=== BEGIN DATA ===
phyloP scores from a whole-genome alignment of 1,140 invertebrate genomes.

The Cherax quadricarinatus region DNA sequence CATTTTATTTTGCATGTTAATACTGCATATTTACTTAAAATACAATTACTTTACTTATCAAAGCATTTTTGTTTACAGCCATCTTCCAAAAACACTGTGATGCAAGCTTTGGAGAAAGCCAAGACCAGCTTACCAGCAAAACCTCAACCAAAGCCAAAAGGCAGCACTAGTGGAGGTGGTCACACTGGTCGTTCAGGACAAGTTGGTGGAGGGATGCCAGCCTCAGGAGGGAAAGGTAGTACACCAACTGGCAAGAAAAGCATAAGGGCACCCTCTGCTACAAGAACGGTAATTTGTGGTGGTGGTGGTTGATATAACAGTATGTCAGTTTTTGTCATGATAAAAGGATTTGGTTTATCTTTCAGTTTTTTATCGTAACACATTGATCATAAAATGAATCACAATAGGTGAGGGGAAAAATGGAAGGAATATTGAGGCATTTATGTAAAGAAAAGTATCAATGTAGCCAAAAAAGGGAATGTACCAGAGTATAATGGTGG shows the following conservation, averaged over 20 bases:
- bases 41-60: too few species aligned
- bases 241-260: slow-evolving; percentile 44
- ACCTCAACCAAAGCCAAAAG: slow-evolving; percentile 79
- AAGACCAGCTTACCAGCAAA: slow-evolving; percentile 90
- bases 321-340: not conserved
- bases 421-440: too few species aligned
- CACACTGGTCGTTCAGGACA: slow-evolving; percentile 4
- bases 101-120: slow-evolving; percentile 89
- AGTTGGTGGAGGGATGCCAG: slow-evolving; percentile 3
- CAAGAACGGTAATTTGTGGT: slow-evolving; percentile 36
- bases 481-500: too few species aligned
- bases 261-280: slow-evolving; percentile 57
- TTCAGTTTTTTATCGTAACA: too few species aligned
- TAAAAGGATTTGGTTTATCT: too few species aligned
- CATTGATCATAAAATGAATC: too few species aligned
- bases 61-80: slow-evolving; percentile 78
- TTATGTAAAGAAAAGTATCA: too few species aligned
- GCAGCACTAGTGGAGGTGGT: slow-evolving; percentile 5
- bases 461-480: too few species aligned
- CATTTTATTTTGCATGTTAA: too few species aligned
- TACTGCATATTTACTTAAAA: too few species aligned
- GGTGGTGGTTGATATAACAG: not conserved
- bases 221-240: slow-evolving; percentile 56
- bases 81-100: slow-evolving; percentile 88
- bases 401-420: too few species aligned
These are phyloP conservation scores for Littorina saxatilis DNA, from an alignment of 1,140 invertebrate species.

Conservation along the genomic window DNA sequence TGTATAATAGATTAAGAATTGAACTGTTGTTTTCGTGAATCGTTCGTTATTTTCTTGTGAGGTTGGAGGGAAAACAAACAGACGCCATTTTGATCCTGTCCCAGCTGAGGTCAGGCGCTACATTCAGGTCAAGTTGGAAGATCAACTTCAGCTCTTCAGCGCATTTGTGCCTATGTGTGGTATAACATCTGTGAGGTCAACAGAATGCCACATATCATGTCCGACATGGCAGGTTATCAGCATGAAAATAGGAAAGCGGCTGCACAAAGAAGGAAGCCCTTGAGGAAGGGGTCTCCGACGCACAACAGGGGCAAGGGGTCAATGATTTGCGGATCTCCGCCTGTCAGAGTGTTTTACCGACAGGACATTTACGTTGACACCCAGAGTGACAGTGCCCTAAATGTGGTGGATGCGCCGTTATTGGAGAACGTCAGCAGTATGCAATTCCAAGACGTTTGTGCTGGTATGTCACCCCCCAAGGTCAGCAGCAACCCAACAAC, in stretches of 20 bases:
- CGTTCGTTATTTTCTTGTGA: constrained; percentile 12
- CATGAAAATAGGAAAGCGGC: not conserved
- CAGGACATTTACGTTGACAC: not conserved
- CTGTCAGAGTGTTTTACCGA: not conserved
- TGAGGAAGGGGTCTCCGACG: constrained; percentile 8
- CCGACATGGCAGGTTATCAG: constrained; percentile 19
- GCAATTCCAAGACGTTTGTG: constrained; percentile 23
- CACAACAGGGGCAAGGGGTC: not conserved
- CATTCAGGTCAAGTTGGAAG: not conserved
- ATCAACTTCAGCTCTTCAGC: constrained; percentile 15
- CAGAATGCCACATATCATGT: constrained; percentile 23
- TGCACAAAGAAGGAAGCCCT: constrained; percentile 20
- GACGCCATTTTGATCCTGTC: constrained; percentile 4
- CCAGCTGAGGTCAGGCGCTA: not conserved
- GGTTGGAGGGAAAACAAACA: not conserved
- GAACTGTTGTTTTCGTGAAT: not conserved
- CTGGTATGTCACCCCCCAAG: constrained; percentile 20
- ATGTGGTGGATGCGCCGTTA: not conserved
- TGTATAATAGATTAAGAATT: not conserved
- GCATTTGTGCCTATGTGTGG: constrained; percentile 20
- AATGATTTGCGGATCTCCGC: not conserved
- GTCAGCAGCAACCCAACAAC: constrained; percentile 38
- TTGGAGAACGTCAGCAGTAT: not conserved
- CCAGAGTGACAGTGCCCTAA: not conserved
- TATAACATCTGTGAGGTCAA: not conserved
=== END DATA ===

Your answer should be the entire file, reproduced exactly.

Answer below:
phyloP scores from a whole-genome alignment of 1,140 invertebrate genomes.

The Cherax quadricarinatus region DNA sequence CATTTTATTTTGCATGTTAATACTGCATATTTACTTAAAATACAATTACTTTACTTATCAAAGCATTTTTGTTTACAGCCATCTTCCAAAAACACTGTGATGCAAGCTTTGGAGAAAGCCAAGACCAGCTTACCAGCAAAACCTCAACCAAAGCCAAAAGGCAGCACTAGTGGAGGTGGTCACACTGGTCGTTCAGGACAAGTTGGTGGAGGGATGCCAGCCTCAGGAGGGAAAGGTAGTACACCAACTGGCAAGAAAAGCATAAGGGCACCCTCTGCTACAAGAACGGTAATTTGTGGTGGTGGTGGTTGATATAACAGTATGTCAGTTTTTGTCATGATAAAAGGATTTGGTTTATCTTTCAGTTTTTTATCGTAACACATTGATCATAAAATGAATCACAATAGGTGAGGGGAAAAATGGAAGGAATATTGAGGCATTTATGTAAAGAAAAGTATCAATGTAGCCAAAAAAGGGAATGTACCAGAGTATAATGGTGG shows the following conservation, averaged over 20 bases:
- bases 41-60: too few species aligned
- bases 241-260: slow-evolving; percentile 44
- ACCTCAACCAAAGCCAAAAG: slow-evolving; percentile 79
- AAGACCAGCTTACCAGCAAA: slow-evolving; percentile 90
- bases 321-340: not conserved
- bases 421-440: too few species aligned
- CACACTGGTCGTTCAGGACA: slow-evolving; percentile 4
- bases 101-120: slow-evolving; percentile 89
- AGTTGGTGGAGGGATGCCAG: slow-evolving; percentile 3
- CAAGAACGGTAATTTGTGGT: slow-evolving; percentile 36
- bases 481-500: too few species aligned
- bases 261-280: slow-evolving; percentile 57
- TTCAGTTTTTTATCGTAACA: too few species aligned
- TAAAAGGATTTGGTTTATCT: too few species aligned
- CATTGATCATAAAATGAATC: too few species aligned
- bases 61-80: slow-evolving; percentile 78
- TTATGTAAAGAAAAGTATCA: too few species aligned
- GCAGCACTAGTGGAGGTGGT: slow-evolving; percentile 5
- bases 461-480: too few species aligned
- CATTTTATTTTGCATGTTAA: too few species aligned
- TACTGCATATTTACTTAAAA: too few species aligned
- GGTGGTGGTTGATATAACAG: not conserved
- bases 221-240: slow-evolving; percentile 56
- bases 81-100: slow-evolving; percentile 88
- bases 401-420: too few species aligned
These are phyloP conservation scores for Littorina saxatilis DNA, from an alignment of 1,140 invertebrate species.

Conservation along the genomic window DNA sequence TGTATAATAGATTAAGAATTGAACTGTTGTTTTCGTGAATCGTTCGTTATTTTCTTGTGAGGTTGGAGGGAAAACAAACAGACGCCATTTTGATCCTGTCCCAGCTGAGGTCAGGCGCTACATTCAGGTCAAGTTGGAAGATCAACTTCAGCTCTTCAGCGCATTTGTGCCTATGTGTGGTATAACATCTGTGAGGTCAACAGAATGCCACATATCATGTCCGACATGGCAGGTTATCAGCATGAAAATAGGAAAGCGGCTGCACAAAGAAGGAAGCCCTTGAGGAAGGGGTCTCCGACGCACAACAGGGGCAAGGGGTCAATGATTTGCGGATCTCCGCCTGTCAGAGTGTTTTACCGACAGGACATTTACGTTGACACCCAGAGTGACAGTGCCCTAAATGTGGTGGATGCGCCGTTATTGGAGAACGTCAGCAGTATGCAATTCCAAGACGTTTGTGCTGGTATGTCACCCCCCAAGGTCAGCAGCAACCCAACAAC, in stretches of 20 bases:
- CGTTCGTTATTTTCTTGTGA: constrained; percentile 12
- CATGAAAATAGGAAAGCGGC: not conserved
- CAGGACATTTACGTTGACAC: not conserved
- CTGTCAGAGTGTTTTACCGA: not conserved
- TGAGGAAGGGGTCTCCGACG: constrained; percentile 8
- CCGACATGGCAGGTTATCAG: constrained; percentile 19
- GCAATTCCAAGACGTTTGTG: constrained; percentile 23
- CACAACAGGGGCAAGGGGTC: not conserved
- CATTCAGGTCAAGTTGGAAG: not conserved
- ATCAACTTCAGCTCTTCAGC: constrained; percentile 15
- CAGAATGCCACATATCATGT: constrained; percentile 23
- TGCACAAAGAAGGAAGCCCT: constrained; percentile 20
- GACGCCATTTTGATCCTGTC: constrained; percentile 4
- CCAGCTGAGGTCAGGCGCTA: not conserved
- GGTTGGAGGGAAAACAAACA: not conserved
- GAACTGTTGTTTTCGTGAAT: not conserved
- CTGGTATGTCACCCCCCAAG: constrained; percentile 20
- ATGTGGTGGATGCGCCGTTA: not conserved
- TGTATAATAGATTAAGAATT: not conserved
- GCATTTGTGCCTATGTGTGG: constrained; percentile 20
- AATGATTTGCGGATCTCCGC: not conserved
- GTCAGCAGCAACCCAACAAC: constrained; percentile 38
- TTGGAGAACGTCAGCAGTAT: not conserved
- CCAGAGTGACAGTGCCCTAA: not conserved
- TATAACATCTGTGAGGTCAA: not conserved